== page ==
Sample electronic pull-tab device
ST. PAUL, Minn. - The chair of the Commerce Committee in the Minnesota House of Representatives said he is concerned about the viability of electronic pull tabs and their ability to help fund the Vikings stadium.
At a Wednesday hearing, DFL representative Joe Atkins and other legislators questioned key leaders about lackluster revenue numbers.
"I remain and probably a little bit more concerned than I was before the hearing," said Atkins of Inver Grove Heights.
The state gets nearly 40-percent of what bars pull in on electronic pull tabs. The tax revenue from those games is supposed to fund the state's $348 million of the $975 million Vikings stadium to be built in Minneapolis. But the revenue fell short by $18-million through the end of 2012. Officials say Minnesotans have spent about $4.1 million so far on the electronic pull tabs since the games began in September.
"There are a lot of anxious Vikings fans, but there also a lot of anxious taxpayers and anxious legislators," said Atkins.
That's because only 120 bars have electronic pull tabs up and running so far, the state thought it would have more like 300 by now and 2500 by this summer, which both legislators and gaming officials now believe is unrealistic.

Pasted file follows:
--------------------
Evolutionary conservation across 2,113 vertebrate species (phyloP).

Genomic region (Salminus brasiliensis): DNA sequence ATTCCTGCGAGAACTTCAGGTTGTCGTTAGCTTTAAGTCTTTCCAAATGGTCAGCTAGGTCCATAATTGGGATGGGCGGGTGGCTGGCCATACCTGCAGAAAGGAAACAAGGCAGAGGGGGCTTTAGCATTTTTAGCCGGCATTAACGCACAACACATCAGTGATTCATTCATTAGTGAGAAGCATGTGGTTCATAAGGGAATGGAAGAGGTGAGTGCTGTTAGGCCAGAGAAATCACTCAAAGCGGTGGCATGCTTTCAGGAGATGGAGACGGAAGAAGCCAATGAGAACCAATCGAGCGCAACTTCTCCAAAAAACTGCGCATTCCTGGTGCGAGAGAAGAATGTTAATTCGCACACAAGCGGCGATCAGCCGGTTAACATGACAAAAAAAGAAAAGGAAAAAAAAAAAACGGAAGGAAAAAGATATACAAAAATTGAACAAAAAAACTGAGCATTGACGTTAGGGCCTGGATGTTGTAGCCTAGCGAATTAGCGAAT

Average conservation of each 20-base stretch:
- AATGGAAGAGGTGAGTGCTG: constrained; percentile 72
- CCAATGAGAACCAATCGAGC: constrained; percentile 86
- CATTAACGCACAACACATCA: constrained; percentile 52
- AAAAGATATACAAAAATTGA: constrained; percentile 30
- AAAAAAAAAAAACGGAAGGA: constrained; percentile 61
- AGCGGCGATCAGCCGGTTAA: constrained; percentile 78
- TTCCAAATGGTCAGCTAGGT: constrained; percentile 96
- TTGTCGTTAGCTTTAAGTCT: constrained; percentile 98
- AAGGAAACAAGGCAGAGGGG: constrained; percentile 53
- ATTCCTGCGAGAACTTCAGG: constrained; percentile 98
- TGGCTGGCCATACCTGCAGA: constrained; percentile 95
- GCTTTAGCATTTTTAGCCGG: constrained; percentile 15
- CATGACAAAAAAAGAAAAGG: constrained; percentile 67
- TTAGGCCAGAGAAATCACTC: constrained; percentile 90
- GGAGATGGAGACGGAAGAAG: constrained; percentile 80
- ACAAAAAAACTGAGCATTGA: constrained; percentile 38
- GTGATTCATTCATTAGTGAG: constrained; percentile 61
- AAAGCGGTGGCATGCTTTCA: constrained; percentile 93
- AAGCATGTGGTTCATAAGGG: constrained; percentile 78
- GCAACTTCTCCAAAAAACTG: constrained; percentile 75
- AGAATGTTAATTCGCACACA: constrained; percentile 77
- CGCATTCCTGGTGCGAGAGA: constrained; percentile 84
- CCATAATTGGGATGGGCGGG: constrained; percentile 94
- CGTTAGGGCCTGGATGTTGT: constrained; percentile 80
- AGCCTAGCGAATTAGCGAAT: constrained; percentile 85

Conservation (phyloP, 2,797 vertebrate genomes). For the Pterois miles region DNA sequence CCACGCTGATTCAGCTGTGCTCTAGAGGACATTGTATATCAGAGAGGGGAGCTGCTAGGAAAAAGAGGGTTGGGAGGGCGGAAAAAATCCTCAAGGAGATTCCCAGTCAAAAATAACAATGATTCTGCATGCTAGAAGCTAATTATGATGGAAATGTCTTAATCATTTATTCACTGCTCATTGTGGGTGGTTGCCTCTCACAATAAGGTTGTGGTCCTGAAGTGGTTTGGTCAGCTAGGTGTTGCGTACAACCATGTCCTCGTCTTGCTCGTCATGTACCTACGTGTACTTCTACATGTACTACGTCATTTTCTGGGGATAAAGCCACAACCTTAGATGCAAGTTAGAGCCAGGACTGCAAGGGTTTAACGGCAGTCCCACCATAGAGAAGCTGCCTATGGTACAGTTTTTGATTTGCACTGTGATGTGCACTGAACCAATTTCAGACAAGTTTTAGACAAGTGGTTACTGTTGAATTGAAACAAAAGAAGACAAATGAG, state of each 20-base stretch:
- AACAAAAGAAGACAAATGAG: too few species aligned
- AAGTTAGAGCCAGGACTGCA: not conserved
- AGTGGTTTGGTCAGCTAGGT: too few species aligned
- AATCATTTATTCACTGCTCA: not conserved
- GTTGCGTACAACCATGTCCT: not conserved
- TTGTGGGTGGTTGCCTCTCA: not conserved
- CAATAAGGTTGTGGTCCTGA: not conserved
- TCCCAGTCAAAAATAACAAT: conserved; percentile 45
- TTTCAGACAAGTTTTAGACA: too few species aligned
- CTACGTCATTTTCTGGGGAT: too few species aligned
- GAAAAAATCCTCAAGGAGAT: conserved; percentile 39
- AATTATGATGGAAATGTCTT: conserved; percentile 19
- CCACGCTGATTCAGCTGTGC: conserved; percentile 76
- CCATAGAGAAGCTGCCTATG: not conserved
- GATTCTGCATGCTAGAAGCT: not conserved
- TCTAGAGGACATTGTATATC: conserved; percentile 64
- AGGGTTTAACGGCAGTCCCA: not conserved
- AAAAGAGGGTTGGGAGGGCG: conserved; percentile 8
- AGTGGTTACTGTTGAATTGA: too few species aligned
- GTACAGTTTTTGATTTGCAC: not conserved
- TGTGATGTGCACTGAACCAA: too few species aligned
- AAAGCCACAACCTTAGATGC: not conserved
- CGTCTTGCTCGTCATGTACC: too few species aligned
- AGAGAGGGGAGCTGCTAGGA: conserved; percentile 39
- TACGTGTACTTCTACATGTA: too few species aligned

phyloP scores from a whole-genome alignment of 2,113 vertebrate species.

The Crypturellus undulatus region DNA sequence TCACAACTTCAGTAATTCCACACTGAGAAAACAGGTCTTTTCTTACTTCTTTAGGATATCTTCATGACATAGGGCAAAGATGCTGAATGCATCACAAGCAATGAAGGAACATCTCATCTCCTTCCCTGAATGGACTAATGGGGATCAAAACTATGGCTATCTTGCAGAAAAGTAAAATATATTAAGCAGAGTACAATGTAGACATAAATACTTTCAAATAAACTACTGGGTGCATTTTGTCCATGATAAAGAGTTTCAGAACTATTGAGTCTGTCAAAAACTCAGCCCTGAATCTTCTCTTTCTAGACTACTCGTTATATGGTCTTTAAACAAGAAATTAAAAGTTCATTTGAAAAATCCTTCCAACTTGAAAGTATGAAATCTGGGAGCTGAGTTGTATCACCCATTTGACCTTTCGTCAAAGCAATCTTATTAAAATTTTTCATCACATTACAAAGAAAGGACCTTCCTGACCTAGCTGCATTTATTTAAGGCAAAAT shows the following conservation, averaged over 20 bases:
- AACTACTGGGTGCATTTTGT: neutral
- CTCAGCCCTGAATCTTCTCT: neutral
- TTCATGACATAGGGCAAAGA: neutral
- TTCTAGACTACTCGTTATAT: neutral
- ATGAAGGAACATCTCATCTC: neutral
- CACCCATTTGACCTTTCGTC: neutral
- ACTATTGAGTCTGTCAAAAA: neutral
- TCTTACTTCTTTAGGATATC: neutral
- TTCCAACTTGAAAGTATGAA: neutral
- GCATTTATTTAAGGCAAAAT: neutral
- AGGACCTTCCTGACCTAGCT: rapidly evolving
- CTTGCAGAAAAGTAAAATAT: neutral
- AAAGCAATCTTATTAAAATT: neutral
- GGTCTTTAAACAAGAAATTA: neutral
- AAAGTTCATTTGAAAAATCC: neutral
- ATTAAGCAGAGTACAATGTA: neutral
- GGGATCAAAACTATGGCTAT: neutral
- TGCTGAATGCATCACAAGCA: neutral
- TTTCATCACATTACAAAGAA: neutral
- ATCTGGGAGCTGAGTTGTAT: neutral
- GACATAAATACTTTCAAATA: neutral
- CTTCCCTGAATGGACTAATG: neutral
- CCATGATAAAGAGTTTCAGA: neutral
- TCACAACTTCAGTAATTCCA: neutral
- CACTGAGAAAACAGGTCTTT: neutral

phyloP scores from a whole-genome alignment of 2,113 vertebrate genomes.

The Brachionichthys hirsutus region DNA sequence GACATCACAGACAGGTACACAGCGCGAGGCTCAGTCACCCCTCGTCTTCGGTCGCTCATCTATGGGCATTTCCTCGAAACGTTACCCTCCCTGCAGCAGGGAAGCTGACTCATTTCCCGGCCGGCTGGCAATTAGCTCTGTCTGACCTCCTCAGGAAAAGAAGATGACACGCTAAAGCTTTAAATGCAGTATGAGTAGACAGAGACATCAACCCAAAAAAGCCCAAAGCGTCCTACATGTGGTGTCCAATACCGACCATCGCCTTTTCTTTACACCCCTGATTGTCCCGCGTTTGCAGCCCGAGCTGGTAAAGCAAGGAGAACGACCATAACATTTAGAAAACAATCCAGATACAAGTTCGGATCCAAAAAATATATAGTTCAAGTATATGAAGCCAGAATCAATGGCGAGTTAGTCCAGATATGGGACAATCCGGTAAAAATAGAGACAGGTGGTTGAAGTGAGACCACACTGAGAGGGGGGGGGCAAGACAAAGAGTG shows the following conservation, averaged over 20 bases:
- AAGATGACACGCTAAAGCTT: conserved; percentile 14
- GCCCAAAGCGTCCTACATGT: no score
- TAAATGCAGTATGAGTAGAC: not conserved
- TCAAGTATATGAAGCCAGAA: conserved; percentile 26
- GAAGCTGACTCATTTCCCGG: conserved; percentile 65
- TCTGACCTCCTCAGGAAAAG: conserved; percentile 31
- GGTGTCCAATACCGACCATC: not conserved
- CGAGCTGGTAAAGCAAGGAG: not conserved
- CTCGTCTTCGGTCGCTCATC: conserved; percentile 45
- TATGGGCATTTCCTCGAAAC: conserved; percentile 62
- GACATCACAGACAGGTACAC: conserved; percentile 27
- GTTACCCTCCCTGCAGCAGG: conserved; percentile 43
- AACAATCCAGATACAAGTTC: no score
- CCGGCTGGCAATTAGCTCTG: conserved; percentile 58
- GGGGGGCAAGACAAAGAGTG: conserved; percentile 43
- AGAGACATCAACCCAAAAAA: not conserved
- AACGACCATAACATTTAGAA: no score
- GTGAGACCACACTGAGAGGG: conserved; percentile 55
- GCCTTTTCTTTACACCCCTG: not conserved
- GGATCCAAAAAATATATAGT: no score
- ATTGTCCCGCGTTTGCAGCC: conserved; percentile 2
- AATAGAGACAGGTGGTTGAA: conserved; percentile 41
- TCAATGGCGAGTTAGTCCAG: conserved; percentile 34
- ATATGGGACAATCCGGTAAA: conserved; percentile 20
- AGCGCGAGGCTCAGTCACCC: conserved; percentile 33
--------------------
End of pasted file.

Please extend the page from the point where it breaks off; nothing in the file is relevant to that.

"There are only a 120 sites operating to today, which means we need to have a 20-fold increase in the number of active sites in the next five months. And I just don't know how realistic that is," he said.
Tom Barrett, the Executive Director of the Minnesota Gambling Control Board, told KARE 11 a lot of bars and charity organizations are taking a wait and see approach, unsure if the new pull tabs will be worth it. Each business has to pony up about $1,000 for installation of the electronic devices, which can be a lot for small town taverns.
Barrett tried to ease concerns.
"This is long term bonding, were four months in to this format that has not been tried anywhere," he said.
Al Lund is with Allied Charities of Minnesota, which represents about half of the license charity organizations in the state. Licensed charities also get a cut of the proceeds from electronic gaming.
"We would ask for your patience. When electronic bingo is available, when all the distributors that want to distribute electronics get up and running, those numbers are going to go up exponentially," Lund told legislators.
The state claims the businesses that have electronic pull tabs are doing well.
"I'm really happy on how our numbers on electronics are doing," said Dan O'Gara who owns O'Gara's on Snelling in St. Paul.
Since September, his bar has made about $16,000 on electronic pull tabs and he said his paper pull tabs have increased.
"Everything we've dealt with has been positive," he said.
Representative Atkins believes the legislature has until the end of the session, which is in May to make any changes to the funding for the state's portion of the Vikings stadium.
"I'm still hopeful, but we definitely need to keep track of how this will play out," said Atkins.
(Copyright 2013 by KARE. All Rights Reserved. This material may not be published, broadcast, rewritten or redistributed. )